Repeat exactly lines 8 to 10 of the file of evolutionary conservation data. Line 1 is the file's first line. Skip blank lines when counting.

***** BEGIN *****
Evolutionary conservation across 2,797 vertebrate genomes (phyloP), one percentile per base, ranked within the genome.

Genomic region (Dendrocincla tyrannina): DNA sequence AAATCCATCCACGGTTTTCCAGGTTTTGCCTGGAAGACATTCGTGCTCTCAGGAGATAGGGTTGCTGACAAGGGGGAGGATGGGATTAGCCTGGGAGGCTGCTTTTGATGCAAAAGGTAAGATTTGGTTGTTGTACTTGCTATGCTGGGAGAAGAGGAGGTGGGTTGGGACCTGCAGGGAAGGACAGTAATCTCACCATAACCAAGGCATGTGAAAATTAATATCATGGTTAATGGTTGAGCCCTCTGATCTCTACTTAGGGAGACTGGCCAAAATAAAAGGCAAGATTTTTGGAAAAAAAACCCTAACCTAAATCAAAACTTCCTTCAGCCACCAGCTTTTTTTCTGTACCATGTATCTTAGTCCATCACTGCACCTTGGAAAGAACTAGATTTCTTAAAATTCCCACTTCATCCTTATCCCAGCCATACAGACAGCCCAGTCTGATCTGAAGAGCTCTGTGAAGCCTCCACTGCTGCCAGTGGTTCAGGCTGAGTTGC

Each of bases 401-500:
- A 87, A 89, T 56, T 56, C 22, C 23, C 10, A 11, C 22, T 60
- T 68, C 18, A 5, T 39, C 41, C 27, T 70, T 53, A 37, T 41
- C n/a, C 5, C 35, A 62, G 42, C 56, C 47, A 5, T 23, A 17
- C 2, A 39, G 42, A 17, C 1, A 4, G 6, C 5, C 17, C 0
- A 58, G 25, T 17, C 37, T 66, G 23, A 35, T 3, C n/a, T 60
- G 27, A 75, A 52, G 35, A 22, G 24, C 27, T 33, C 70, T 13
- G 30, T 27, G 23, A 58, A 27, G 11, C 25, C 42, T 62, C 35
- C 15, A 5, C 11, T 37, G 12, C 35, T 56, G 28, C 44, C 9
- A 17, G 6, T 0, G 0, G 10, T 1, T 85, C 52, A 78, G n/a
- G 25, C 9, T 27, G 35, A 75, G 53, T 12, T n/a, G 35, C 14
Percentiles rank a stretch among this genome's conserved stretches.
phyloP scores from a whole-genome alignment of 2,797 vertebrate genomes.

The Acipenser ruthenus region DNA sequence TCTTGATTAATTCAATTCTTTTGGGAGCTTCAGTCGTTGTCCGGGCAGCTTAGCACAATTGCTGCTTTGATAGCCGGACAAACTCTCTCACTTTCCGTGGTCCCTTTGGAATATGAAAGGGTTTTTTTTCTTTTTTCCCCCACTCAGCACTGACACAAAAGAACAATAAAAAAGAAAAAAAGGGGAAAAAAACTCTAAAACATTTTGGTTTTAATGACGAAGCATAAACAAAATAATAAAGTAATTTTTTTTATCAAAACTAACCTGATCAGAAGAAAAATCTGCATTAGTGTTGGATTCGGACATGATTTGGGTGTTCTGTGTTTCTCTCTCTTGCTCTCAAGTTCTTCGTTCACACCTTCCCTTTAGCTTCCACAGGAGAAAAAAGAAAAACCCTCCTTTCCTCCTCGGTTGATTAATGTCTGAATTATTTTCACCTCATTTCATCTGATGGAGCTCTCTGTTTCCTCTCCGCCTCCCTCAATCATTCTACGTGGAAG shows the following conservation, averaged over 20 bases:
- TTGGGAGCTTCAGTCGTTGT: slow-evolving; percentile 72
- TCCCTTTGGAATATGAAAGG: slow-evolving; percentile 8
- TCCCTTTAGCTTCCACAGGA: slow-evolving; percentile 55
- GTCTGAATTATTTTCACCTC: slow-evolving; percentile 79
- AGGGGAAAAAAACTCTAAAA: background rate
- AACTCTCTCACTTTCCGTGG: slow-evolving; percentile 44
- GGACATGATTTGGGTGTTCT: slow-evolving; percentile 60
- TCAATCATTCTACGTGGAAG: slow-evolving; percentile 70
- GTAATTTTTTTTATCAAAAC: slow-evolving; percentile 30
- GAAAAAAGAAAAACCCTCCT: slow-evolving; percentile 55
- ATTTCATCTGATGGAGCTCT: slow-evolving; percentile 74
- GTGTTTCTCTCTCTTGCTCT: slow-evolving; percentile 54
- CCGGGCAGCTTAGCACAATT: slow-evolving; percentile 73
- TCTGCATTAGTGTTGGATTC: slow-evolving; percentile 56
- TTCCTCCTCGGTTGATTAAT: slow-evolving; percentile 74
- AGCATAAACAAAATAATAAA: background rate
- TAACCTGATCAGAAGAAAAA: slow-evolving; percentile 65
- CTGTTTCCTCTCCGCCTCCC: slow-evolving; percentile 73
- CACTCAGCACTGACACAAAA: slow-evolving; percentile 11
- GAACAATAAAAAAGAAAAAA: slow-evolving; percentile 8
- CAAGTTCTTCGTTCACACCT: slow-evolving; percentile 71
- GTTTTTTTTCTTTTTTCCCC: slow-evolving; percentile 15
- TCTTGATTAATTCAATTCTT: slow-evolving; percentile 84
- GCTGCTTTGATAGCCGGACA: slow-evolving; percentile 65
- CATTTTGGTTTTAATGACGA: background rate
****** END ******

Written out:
- A 58, G 25, T 17, C 37, T 66, G 23, A 35, T 3, C n/a, T 60
- G 27, A 75, A 52, G 35, A 22, G 24, C 27, T 33, C 70, T 13
- G 30, T 27, G 23, A 58, A 27, G 11, C 25, C 42, T 62, C 35